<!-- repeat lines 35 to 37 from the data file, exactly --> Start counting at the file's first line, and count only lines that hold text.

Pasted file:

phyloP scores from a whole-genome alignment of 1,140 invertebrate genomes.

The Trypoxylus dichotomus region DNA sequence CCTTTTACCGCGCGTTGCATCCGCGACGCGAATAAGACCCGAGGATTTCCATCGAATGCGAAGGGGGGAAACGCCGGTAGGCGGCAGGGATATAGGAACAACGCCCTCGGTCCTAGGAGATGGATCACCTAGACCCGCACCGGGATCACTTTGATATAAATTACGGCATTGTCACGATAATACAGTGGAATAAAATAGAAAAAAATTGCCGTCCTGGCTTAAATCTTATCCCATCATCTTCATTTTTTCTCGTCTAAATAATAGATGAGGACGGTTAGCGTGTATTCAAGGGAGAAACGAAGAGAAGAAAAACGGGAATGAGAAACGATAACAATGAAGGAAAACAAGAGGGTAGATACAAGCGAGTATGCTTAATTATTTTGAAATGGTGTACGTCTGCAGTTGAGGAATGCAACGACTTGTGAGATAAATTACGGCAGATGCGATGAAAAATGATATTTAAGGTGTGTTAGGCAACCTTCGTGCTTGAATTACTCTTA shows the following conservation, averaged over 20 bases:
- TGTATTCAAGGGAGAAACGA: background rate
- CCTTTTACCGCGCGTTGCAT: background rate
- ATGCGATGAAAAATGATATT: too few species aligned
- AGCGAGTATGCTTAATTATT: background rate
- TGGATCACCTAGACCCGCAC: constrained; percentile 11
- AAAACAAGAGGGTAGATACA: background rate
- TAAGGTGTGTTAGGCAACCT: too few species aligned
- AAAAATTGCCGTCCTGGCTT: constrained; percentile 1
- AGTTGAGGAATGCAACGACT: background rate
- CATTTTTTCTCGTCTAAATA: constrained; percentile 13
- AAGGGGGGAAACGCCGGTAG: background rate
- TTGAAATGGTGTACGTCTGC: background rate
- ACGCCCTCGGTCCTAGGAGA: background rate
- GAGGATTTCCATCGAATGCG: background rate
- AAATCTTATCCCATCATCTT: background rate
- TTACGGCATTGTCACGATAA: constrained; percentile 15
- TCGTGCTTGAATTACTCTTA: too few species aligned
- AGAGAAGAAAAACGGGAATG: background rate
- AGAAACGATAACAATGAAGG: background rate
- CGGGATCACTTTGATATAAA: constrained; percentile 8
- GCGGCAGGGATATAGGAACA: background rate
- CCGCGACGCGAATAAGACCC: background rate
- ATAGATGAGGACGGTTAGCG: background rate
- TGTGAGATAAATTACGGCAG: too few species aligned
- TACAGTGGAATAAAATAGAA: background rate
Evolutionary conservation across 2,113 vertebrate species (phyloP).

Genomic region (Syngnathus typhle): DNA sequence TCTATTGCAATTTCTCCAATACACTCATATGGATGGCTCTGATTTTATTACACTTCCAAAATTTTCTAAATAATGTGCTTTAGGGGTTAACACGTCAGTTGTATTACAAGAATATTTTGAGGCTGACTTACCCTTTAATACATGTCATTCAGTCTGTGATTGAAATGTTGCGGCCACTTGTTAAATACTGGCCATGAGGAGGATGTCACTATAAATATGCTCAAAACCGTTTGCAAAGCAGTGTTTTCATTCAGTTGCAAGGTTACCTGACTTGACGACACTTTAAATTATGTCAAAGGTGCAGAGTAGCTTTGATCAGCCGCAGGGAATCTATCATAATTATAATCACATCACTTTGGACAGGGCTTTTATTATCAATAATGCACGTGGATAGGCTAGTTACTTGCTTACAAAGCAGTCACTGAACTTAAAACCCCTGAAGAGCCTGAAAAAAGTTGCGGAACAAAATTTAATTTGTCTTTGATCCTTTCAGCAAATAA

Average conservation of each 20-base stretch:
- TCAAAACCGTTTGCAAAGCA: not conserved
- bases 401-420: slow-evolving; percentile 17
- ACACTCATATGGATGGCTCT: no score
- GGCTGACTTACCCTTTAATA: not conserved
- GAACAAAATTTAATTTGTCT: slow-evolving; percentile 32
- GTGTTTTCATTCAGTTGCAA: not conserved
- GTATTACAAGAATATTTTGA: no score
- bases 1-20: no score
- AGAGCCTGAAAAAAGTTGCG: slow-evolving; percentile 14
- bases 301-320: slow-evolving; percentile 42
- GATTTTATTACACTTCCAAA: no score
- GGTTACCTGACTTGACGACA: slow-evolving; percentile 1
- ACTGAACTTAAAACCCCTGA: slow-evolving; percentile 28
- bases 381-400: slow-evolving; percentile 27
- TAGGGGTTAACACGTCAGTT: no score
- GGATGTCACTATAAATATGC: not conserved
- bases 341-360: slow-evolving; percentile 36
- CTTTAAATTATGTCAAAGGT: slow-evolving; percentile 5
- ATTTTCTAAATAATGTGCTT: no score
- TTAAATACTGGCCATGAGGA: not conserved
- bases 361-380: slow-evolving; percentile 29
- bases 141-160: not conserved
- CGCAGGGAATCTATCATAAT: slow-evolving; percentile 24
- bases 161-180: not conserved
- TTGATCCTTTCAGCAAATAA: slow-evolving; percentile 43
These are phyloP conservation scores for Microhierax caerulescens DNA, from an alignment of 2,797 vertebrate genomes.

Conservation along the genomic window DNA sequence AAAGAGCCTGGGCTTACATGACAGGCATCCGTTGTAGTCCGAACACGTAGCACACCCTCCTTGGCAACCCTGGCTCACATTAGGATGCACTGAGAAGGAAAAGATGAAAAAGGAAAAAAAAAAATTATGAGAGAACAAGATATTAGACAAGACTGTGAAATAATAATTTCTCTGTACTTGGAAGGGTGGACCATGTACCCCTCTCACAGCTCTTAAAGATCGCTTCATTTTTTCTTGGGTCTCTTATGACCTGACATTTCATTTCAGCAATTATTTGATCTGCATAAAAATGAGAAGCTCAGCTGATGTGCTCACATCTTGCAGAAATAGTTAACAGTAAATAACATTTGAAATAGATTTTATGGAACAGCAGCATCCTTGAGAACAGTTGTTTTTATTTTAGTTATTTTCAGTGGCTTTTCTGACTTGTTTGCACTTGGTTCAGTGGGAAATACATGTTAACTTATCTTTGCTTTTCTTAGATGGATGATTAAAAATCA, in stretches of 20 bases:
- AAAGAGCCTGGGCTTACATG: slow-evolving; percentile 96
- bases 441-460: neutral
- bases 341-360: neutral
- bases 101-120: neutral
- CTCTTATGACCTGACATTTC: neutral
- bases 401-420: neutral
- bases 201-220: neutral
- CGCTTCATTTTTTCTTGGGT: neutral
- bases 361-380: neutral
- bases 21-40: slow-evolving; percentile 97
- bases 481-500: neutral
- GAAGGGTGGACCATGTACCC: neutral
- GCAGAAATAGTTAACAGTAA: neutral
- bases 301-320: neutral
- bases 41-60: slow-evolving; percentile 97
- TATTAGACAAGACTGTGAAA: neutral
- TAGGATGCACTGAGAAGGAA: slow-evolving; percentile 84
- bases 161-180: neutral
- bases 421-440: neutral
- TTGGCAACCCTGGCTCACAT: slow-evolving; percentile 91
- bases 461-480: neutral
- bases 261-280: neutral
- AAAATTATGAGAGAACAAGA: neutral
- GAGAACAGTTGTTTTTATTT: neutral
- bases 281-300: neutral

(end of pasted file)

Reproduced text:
- GAACAAAATTTAATTTGTCT: slow-evolving; percentile 32
- GTGTTTTCATTCAGTTGCAA: not conserved
- GTATTACAAGAATATTTTGA: no score